Identity. Much discussion these days on our identity.
For many, over the past several weeks the focus has been whether there’s an (R) or a (D) after someone’s name. People so labeled by partisan politics that to attach a letter to someone is to attach a list of attributes to them that we “know” must be true about them — what they believe, how they’ll behave, the degree to which they should be trusted (or even respected). Leave politics and we’ve found other other ways to identify one another these days, such as masks or no masks, or where we stand on even uttering a three-word phrase like “Black Lives Matter.” Not to mention a culture increasingly bought into identity based on sexual or gender preference. What’s an ambassador for the kingdom to do? How do we navigate these crazy times when we know that the ultimate identifier which binds us all, rather than divides, is the Imago Dei — that all bear the image of the God who created them?
This morning, as I hover over the opening verses of 1John 3, I think part of the answer to how we work through identity with others in this world is to never lose sight of our own identity as believers. To know who we are.
See what kind of love the Father has given to us, that we should be called children of God; and so we are. The reason why the world does not know us is that it did not know Him.
(1John 3:1 ESV)
And so we are. Those are the words I’m chewing on this morning.
Called the children of God because WE ARE the children of God.
But when the fullness of time had come, God sent forth His Son, born of woman, born under the law, to redeem those who were under the law, so that we might receive adoption as sons.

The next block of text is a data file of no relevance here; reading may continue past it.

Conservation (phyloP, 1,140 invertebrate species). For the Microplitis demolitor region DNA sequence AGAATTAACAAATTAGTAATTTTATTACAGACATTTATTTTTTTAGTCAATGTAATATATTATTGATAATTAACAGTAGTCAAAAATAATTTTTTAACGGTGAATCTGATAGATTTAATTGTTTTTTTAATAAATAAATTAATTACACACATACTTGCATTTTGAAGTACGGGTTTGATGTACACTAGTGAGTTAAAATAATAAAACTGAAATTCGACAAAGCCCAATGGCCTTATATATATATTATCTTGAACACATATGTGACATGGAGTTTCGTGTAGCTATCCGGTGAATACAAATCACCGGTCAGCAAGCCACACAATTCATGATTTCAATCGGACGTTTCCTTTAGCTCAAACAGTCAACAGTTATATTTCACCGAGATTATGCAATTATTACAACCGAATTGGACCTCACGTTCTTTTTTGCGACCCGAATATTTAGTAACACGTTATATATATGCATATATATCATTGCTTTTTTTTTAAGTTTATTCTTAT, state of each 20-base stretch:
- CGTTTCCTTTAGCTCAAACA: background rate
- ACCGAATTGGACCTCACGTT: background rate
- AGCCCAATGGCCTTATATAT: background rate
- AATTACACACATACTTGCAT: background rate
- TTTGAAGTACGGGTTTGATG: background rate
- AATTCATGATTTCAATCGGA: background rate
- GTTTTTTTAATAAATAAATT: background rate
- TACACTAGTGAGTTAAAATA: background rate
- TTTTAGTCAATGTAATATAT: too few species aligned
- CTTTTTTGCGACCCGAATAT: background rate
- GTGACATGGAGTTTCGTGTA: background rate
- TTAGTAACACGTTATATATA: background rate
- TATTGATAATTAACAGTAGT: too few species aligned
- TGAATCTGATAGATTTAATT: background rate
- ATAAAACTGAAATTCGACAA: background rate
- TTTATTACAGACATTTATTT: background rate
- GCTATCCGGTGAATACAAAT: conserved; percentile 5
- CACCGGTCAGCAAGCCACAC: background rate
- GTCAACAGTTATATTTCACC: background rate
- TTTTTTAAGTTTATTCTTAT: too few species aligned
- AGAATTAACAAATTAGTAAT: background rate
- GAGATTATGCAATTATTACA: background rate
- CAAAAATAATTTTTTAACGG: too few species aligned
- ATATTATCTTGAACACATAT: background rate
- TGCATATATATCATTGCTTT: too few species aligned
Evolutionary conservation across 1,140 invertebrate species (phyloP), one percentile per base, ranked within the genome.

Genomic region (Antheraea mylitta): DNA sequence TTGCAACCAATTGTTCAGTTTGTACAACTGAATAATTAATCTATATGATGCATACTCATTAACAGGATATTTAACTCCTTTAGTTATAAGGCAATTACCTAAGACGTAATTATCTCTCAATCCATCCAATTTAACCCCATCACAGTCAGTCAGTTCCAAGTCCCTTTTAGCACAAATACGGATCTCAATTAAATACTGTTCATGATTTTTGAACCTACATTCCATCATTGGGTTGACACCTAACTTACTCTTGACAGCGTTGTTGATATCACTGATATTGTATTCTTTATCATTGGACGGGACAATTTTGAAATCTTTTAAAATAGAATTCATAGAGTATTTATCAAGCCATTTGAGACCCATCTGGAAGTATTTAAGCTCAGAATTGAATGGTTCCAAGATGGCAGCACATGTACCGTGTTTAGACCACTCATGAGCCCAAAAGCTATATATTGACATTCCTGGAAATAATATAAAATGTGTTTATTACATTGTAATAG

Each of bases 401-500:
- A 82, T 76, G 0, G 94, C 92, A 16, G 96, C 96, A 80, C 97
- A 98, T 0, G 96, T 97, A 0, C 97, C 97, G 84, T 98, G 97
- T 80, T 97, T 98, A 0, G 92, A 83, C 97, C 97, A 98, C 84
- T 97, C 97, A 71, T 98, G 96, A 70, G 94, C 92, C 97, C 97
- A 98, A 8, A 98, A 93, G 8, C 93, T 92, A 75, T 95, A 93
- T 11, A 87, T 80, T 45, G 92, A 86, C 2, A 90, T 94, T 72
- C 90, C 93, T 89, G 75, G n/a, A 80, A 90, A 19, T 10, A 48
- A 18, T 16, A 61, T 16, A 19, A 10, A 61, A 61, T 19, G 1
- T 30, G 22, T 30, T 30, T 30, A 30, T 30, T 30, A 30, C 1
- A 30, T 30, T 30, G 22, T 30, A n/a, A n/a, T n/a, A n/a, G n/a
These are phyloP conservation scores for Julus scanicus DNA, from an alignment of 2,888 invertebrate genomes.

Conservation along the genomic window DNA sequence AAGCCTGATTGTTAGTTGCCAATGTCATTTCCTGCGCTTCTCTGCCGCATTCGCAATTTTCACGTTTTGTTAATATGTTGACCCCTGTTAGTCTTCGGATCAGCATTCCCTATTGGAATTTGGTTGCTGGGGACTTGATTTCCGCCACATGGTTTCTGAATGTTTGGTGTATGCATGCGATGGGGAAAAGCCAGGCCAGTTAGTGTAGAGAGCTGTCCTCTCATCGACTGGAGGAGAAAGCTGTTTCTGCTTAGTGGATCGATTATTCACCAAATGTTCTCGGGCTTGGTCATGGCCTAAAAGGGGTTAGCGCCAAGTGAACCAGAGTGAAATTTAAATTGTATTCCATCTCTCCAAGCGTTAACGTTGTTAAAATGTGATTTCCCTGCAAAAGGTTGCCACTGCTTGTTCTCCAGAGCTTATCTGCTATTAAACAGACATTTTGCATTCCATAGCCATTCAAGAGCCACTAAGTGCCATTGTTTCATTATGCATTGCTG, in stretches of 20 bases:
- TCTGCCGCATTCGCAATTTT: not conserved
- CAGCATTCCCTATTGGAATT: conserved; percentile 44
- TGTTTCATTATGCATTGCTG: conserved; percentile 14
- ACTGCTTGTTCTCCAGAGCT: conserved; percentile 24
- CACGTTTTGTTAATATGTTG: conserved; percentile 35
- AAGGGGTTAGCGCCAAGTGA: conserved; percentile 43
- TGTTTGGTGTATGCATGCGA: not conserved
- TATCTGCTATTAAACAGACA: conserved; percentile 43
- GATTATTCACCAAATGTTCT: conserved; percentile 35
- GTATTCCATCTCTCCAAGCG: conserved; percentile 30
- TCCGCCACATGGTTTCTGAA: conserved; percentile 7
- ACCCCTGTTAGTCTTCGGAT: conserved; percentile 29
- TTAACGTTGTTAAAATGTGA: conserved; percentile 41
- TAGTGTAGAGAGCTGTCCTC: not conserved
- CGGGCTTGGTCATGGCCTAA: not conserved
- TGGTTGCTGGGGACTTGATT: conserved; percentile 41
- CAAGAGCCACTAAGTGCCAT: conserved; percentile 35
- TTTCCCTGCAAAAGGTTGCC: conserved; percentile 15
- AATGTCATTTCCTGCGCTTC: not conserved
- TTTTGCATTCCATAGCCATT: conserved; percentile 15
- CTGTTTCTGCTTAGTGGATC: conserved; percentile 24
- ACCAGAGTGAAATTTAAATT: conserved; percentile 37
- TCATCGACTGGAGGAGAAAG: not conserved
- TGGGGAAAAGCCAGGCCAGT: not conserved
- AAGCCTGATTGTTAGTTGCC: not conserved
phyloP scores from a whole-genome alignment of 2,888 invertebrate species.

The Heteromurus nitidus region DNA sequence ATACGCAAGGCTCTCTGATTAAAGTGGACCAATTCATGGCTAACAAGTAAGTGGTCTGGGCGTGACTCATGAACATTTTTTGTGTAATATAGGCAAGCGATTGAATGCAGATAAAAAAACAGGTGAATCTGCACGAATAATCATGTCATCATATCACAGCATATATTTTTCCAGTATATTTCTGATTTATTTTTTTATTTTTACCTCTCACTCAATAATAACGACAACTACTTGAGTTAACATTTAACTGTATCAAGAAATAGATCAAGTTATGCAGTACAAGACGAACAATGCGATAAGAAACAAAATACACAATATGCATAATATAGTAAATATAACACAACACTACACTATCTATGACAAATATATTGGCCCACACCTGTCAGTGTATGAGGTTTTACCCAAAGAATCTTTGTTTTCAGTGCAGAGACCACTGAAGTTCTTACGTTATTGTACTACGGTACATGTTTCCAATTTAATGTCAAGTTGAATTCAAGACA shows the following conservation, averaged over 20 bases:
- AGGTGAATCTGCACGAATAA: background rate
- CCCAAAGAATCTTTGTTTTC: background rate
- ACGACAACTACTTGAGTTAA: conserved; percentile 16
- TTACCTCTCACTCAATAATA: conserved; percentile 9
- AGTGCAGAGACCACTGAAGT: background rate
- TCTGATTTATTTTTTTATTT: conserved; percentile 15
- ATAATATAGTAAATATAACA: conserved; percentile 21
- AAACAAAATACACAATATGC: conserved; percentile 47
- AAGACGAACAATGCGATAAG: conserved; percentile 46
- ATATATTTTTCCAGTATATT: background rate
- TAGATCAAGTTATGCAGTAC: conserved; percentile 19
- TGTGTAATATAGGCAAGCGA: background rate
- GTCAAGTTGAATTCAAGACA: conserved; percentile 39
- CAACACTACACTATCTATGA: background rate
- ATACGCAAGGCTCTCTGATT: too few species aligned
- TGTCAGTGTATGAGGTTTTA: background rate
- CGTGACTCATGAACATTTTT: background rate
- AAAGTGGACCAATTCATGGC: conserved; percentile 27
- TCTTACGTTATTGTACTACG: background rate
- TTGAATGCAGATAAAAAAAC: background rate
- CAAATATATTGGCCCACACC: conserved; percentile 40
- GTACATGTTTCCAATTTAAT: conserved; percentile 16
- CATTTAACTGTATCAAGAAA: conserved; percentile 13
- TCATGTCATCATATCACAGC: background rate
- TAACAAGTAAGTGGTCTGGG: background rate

(Galatians 4:4-5 ESV)
For you did not receive the spirit of slavery to fall back into fear, but you have received the Spirit of adoption as sons, by whom we cry, “Abba! Father!” The Spirit Himself bears witness with our spirit that we are children of God.
(Romans 8:15-16 ESV)
Sons and daughters of God. That’s our identity. But our identity isn’t intended to primarily reflect everything about us. Who we are is meant to display something wonderful about God. As my favorite rendering of 1John 3:1 puts it:
Behold what manner of love the Father has bestowed on us . . .
What manner of love. What foreign kind of active affection. What unfathomable measure and quality of goodwill and benevolence. Sacrificial. Unconditional. Immutable. Eternal.
As we grasp who we are we plumb the depths of a transcendent love. We begin a lifelong exploration to comprehend a love that “surpasses knowledge” and is able to fill us “with all the fullness of God” (Eph. 3:17-19).
Now we’re ready to engage an identity-confused world. Looking past the world’s labels and identifications, we can see the imprint of our beloved Father on every lost, confused, and broken soul. Knowing what it is to be loved with such manner of love, we’re compelled to share that love in hopes that God, in His kindness, would lead others to repentance also.
Children of God.
And so we are.
By His grace. For His glory.